Skip to main content

3 Practical Tips to Stick to Your Fitness Goals and Prevent Holiday Weight Gain

  • Author:
  • Updated date:

The holiday season is around the corner, and with it, sweet temptations. Halloween is all about candy; Thanksgiving brings the savory, comforting dishes; and let's not forget about the iconic Christmas cookies! My sweet tooth is twinging just thinking about all the delectable treats. While food is a major part of the holiday season, it doesn't mean you have to sacrifice your fitness goals to enjoy yourself. Nor do you need to add another source of stress to the mounting list the holidays tend to bring.

Now is not the time to throw your fitness goals out the window. In fact, I would argue that focusing on your fitness is more important than ever during the holiday season. Elle Woods said it best in Legally Blonde:

"Exercise releases endorphins. Endorphins make you happy."

Physical activity will help you deal with the stress of the holiday season, and with the people who make good tidings and cheer a personality trait. Planning ahead will help you stick to your ultimate goals while enjoying the season.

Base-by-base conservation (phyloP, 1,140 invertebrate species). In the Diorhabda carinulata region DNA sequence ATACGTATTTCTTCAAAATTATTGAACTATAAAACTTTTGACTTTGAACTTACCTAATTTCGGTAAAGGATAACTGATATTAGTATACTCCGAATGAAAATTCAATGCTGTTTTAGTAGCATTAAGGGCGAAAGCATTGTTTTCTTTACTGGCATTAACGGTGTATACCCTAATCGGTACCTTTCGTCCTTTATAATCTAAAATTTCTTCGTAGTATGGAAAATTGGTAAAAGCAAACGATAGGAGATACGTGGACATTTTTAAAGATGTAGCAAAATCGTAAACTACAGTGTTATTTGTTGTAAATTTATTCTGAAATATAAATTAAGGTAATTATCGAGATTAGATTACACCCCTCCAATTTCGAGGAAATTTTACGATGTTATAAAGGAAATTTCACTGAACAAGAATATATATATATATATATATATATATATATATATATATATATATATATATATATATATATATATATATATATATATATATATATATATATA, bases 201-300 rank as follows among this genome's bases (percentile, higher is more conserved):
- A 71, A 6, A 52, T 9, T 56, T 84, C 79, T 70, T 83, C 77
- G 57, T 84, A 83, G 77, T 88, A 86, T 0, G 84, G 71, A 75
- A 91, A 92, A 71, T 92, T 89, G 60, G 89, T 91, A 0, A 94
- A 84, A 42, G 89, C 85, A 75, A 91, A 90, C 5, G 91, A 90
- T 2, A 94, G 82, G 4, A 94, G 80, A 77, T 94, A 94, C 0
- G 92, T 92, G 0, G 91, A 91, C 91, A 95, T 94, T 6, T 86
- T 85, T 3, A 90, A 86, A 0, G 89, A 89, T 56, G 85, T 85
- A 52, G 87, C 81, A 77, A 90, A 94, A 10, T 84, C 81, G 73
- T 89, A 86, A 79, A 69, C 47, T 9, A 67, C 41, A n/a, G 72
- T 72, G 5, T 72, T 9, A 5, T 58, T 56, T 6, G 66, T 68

The following are practical actions I take during the holidays to keep my figure and prevent unwanted weight gain.

1. Get Your Priorities Straight

The number one complaint, or excuse, I hear from family and friends concerning why they can't lose weight is, "I don't have time to exercise. My life is too busy." This is especially true around the holiday season. I, myself, have used this excuse to get out of doing things or attending events that don't sound like fun. All I want to do is sit in my house with my plants and drink coffee. It's a simple aspiration, but it's my idea of a perfect life.

So, how do you pull more time out of thin air? You can't. Everyone gets 24 hours in a day. It all comes down to prioritizing the time you already have.